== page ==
Genomics

Research output: Chapter in Book/Report/Conference proceedingChapter

Abstract

Introduction Many distinct processes occur during the course of retinal development. These range from regulation of mitosis and cell fate specification to axon outgrowth and targeting, dendritogenesis and terminal differentiation of different cell types. Since all of these events require changes in gene expression, it follows that global analysis of changes in transcription during development should reveal the identity of many of the genes that mediate these processes. This has been the logic underlying genomic studies of the developing retina, which have so far been undertaken by a number of groups. The retina has many features that make it well suited to genomic studies. In both invertebrates and vertebrates, the major cell subtypes in the retina are easily distinguished by both molecular and morphological criteria. Compared with other parts of the nervous system, the number of distinct retinal cell subtypes is quite limited and, in both rodents and flies, photoreceptors make up the majority of retinal cells. The birth order of each major cell type is known, and in vertebrates these generation times are distinct and only partially overlapping. Cell types are readily identified by spatial position, which renders in situ hybridization-based verification of primary expression data relatively straightforward. Interpretation of expression data in model organisms is also aided by previous work that has already identified large numbers of genes that are selectively expressed in specific cell types of the mature and differentiating retina. Finally, a wealth of mutations that disrupt different aspects of retinal development are available.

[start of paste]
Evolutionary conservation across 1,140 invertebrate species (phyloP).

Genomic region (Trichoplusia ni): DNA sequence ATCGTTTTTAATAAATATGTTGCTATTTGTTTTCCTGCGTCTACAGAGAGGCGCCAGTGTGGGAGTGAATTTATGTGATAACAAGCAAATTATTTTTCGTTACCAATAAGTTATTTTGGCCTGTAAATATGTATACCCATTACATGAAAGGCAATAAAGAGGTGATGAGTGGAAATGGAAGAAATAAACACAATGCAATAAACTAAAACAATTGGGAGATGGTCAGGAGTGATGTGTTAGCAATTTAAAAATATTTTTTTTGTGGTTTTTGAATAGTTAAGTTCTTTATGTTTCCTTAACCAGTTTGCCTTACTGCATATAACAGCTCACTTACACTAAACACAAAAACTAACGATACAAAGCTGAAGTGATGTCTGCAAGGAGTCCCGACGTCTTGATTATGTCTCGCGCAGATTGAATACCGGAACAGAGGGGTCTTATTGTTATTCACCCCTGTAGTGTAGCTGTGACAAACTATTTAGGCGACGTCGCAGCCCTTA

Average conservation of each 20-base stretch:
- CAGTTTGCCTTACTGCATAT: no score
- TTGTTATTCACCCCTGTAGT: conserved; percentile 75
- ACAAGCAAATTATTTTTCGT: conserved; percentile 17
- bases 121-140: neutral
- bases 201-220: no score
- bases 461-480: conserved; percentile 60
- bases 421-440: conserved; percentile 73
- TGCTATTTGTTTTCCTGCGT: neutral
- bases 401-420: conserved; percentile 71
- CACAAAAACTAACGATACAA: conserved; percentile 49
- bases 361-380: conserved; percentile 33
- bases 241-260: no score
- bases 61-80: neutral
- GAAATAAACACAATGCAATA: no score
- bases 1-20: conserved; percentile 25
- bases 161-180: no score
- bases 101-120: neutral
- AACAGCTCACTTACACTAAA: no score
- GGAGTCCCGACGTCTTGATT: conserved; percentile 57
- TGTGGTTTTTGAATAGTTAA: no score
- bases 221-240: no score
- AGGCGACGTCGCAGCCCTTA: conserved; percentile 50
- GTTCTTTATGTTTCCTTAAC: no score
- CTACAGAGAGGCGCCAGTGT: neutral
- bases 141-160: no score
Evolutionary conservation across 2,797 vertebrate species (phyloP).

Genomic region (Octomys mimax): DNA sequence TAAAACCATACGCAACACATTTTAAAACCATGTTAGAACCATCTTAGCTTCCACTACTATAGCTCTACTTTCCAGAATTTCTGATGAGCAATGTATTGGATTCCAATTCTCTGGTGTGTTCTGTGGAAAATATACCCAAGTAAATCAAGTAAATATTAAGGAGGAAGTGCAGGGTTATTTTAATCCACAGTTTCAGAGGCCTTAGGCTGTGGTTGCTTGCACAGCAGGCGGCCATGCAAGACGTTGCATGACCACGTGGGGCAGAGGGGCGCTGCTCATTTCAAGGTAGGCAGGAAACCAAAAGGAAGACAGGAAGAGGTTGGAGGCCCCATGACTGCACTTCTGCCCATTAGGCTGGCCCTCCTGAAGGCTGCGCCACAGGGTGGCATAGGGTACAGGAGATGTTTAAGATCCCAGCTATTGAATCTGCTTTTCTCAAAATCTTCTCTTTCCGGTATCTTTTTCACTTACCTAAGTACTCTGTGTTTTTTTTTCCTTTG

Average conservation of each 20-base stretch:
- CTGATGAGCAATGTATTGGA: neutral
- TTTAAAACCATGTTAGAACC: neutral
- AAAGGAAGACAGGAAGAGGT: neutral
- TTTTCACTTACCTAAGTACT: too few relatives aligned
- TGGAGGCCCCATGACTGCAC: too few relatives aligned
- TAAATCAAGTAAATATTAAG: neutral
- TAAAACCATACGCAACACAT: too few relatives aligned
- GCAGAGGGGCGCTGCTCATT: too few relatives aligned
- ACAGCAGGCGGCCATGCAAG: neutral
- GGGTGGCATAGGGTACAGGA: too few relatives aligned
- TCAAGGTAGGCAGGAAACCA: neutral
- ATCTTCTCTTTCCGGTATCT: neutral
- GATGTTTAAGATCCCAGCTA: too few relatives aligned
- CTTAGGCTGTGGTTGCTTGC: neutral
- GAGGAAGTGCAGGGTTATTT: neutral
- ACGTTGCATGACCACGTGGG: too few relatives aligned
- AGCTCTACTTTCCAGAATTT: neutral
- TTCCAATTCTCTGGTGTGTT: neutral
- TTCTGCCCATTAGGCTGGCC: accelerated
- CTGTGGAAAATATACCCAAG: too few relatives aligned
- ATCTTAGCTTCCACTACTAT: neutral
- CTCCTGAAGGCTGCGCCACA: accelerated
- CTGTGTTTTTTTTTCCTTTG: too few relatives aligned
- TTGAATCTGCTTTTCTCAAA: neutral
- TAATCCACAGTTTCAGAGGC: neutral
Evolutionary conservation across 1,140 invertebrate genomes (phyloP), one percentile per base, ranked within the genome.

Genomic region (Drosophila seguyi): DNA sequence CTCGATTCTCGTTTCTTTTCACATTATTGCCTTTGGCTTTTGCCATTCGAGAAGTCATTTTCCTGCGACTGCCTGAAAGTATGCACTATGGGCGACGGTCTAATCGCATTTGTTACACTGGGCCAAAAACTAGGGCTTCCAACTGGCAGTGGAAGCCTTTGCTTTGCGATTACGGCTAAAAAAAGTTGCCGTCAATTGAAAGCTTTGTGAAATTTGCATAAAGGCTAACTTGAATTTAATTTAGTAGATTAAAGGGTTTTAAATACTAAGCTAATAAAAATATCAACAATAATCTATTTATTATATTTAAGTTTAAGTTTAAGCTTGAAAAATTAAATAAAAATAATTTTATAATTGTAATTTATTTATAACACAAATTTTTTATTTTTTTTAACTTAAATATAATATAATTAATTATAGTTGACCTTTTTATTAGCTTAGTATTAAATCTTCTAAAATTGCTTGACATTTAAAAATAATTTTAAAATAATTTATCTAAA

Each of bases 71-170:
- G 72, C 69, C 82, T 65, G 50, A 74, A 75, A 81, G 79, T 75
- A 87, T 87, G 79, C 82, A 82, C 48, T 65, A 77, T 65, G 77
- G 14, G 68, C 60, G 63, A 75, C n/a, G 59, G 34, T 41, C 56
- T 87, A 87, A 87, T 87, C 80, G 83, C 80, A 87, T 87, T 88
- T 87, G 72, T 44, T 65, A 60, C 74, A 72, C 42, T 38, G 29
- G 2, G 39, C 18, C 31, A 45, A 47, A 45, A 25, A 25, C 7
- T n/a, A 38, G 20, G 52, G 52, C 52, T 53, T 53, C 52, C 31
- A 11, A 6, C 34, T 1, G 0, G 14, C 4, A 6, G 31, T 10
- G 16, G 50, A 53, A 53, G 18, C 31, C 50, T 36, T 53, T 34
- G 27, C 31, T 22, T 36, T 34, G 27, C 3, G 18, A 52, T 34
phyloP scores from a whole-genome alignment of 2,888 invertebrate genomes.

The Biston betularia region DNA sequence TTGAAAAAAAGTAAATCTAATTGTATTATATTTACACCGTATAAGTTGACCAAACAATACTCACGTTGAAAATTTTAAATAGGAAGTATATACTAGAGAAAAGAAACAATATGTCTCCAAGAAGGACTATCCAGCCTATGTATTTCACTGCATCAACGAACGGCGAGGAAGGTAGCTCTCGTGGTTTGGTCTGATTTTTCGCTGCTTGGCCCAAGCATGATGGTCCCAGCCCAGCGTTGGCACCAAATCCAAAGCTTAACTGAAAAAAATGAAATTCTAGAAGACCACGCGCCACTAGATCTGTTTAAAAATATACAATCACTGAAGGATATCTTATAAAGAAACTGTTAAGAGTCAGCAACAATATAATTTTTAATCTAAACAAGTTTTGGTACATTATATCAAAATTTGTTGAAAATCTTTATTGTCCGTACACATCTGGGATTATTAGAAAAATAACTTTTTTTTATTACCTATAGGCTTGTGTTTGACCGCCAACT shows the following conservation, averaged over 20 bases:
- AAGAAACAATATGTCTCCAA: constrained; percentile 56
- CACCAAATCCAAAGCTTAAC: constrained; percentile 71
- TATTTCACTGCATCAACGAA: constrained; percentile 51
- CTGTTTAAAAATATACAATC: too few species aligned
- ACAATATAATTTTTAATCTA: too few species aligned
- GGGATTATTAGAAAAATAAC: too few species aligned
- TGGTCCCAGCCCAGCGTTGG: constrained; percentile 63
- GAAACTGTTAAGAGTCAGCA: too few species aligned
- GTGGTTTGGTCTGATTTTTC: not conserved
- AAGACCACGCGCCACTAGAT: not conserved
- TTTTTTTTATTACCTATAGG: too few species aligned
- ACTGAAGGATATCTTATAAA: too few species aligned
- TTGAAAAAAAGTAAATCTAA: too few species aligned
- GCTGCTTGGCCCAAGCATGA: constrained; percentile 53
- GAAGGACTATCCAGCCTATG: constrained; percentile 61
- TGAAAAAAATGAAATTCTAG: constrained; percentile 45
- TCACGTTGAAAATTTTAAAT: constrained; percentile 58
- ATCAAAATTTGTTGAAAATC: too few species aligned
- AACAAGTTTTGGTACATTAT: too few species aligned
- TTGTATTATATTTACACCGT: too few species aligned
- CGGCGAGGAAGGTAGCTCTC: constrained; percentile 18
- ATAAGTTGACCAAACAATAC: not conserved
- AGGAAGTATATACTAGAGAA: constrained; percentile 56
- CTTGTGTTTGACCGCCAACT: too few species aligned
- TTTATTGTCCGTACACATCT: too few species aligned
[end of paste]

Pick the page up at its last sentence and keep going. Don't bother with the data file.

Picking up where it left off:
Original languageEnglish (US)
Title of host publicationRetinal Development
PublisherCambridge University Press
Pages325-341
Number of pages17
ISBN (Print)9780511541629, 0521837987, 9780521837989
DOIs
StatePublished - Jan 1 2006

Fingerprint

Genomics
Retina
Vertebrates
Birth Order
Presynaptic Terminals
Invertebrates
Mitosis
Diptera
Nervous System
Genes
In Situ Hybridization
Cell Differentiation
Rodentia
Gene Expression
Mutation

ASJC Scopus subject areas

  • Neuroscience(all)

Cite this

Blackshaw, S. (2006). Genomics. In Retinal Development (pp. 325-341). Cambridge University Press. https://doi.org/10.1017/CBO9780511541629.018

Genomics. / Blackshaw, Seth.

Retinal Development. Cambridge University Press, 2006. p. 325-341.

Research output: Chapter in Book/Report/Conference proceedingChapter

Blackshaw, S 2006, Genomics. in Retinal Development. Cambridge University Press, pp. 325-341. https://doi.org/10.1017/CBO9780511541629.018
Blackshaw S. Genomics. In Retinal Development. Cambridge University Press. 2006. p. 325-341 https://doi.org/10.1017/CBO9780511541629.018
Blackshaw, Seth. / Genomics. Retinal Development. Cambridge University Press, 2006. pp. 325-341